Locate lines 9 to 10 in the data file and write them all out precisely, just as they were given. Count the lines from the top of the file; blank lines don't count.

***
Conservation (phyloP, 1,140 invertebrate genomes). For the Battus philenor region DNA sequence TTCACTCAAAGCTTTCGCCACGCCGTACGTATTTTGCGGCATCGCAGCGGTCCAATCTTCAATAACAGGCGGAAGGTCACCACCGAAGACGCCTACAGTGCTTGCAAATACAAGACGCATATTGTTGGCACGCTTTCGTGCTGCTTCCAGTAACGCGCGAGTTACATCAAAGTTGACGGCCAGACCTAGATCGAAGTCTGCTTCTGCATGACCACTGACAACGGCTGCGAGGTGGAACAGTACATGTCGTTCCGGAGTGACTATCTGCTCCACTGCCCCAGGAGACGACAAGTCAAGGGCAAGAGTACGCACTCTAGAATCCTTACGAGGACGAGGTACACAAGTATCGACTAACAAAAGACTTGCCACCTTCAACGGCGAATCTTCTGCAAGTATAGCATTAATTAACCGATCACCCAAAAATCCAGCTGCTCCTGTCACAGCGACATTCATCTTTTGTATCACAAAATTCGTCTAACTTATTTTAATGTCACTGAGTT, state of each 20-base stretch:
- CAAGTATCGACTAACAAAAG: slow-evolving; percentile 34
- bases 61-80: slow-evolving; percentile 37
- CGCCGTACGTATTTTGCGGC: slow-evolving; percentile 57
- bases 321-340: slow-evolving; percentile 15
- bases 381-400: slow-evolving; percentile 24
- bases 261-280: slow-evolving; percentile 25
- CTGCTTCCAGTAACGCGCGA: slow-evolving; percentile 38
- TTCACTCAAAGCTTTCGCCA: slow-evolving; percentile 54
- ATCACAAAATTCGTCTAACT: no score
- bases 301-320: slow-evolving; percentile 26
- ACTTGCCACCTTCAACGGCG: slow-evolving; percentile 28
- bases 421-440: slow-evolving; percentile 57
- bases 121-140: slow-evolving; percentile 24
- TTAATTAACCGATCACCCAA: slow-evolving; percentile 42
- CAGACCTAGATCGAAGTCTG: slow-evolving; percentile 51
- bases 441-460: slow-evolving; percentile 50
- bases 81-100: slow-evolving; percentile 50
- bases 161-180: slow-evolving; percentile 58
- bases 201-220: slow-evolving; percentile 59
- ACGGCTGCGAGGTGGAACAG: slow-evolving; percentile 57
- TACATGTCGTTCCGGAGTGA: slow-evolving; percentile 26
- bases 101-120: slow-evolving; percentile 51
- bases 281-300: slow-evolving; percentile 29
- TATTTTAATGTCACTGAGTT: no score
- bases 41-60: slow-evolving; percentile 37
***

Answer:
- TTCACTCAAAGCTTTCGCCA: slow-evolving; percentile 54
- ATCACAAAATTCGTCTAACT: no score